Can you easily compare charities’ running costs by looking at the pie charts they display on their websites?
Sadly not. There is no simple, agreed way of measuring and designating ‘running costs’ when submitting your accounts to the Charity Commission. So each charity is free to decide for themselves what is a running/admin cost.
The truth is that ‘running costs’ have become the yardstick that many people use to measure a charity’s effectiveness. That’s led to a ‘race to the bottom’ as we all try to compete with each other with pie charts with ever-smaller running cost/admin slices. But since there’s no standard way of measuring these things, they’re really there for marketing purposes and not transparency ones.
Can you tell how good a charity is by looking at how low its running costs are?
Yes, to a point. Of course charities have a mandate to do all they can for their beneficiaries, and it’s right to be wary of supporting a charity that spends most of its money on a plush headquarters and an ineffective fundraising system.
But there is a big difference between ‘wasting’ money and ‘investing’ it. Let us illustrate this with a simple example:
Charity A spends 5% of its money on staff salaries and 95% goes directly to buying and distributing school books for children in Kenya. Charity B spends 85% on the books and 10% on its Monitoring & Evaluation of the project.
At face value charity A is ‘better’ because it is more efficient and more of its money is spent directly on project activities – it’s getting more books on desks. But without stopping to ask and assess whether these activities are the best activities to be doing, you don’t really know how much money charity A is wasting. Potentially all of it.
Are you buying the right books, in the right subject, in the right language? Are they actually being used in the classrooms? Do they fit in with the local curriculum and style of learning? Do you have a proper oversight on how your money is being spent in the field? Is it really a lack of books that is preventing more children from completing school, or is it a lack of properly trained teachers? Or family poverty?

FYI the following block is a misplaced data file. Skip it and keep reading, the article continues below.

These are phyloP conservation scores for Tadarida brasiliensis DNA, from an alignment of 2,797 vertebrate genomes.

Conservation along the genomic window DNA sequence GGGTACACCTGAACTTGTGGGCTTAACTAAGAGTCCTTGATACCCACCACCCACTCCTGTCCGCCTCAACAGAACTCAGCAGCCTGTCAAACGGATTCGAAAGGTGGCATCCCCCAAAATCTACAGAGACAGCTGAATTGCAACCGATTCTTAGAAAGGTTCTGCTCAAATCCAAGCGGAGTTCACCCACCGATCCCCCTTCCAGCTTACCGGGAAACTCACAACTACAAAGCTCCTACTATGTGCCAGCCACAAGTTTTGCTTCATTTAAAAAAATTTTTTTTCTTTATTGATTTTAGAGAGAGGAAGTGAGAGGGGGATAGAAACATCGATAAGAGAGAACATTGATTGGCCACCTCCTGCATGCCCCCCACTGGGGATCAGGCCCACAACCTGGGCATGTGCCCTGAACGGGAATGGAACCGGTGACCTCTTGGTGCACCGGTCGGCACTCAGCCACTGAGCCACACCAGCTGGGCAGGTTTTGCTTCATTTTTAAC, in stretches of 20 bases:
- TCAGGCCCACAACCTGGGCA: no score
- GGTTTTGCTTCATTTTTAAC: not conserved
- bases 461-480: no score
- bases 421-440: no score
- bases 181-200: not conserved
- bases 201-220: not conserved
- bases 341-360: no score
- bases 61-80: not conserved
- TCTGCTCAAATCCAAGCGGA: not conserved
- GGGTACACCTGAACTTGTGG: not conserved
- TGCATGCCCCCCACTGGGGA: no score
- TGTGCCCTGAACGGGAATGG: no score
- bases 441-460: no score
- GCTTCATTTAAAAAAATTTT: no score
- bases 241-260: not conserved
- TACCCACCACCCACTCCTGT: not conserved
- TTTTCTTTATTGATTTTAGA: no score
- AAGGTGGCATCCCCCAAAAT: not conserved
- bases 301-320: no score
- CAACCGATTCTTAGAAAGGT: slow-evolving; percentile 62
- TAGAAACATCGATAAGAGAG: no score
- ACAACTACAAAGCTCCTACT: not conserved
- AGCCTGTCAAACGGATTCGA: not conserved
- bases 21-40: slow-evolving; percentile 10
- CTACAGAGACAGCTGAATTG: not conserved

10% invested in asking these questions and acting upon the answers allows the other 85% to be invested much more wisely and allows you to make informed decisions about how it might be better directed.
There’s so many children in need of help. Shouldn’t I support a charity that has economies of scale and reaches as many as possible, as cheaply as possible?
We like to think that we’re good value for money, but we’re not cheap and we don’t try to be. It’s important to know how much it costs to help each child and their family, but it’s not our aim to drive those costs as low as we can. And it’s not the case that all other things being equal, a charity that helps more beneficiaries at a lower cost per one, is a better or more efficient charity. Because things never are equal. Giving out 100 T-shirts to 100 children is probably cheaper than providing the many counselling sessions that one former child soldier needs to start rebuilding their life. But it won’t help them to deal with the trauma they’ve faced, or help to improve their resilience.
We deliberately seek out the most marginalised and most vulnerable children to work with, and that work is individually tailored and often intensive. And it’s delivered in highly insecure environments where it’s expensive and hard to work. If it was easy then everyone would do it. If we didn’t do it, then usually no-one else can or will.
You can read more about why we believe our interventions have the best impact for children in the “Demonstrating our Impact” page of this site.
So how do you decide how good/effective a charity is when you’re looking for one to support?
Whilst this isn’t a major issue if you’re donating £10 from your back pocket, if you want to invest a substantial sum then you need to scratch beneath the surface of the websites and the Annual Reports.
To be confident that your money will really have the biggest impact you need to dig a bit deeper into the charity’s DNA. To get honest, straightforward answers to the questions of what, why, when and how your gift will be spent and the difference your generosity will make.
This website and accompanying brochure and our Impact Multiplier tool are the basis upon which to start that conversation with us.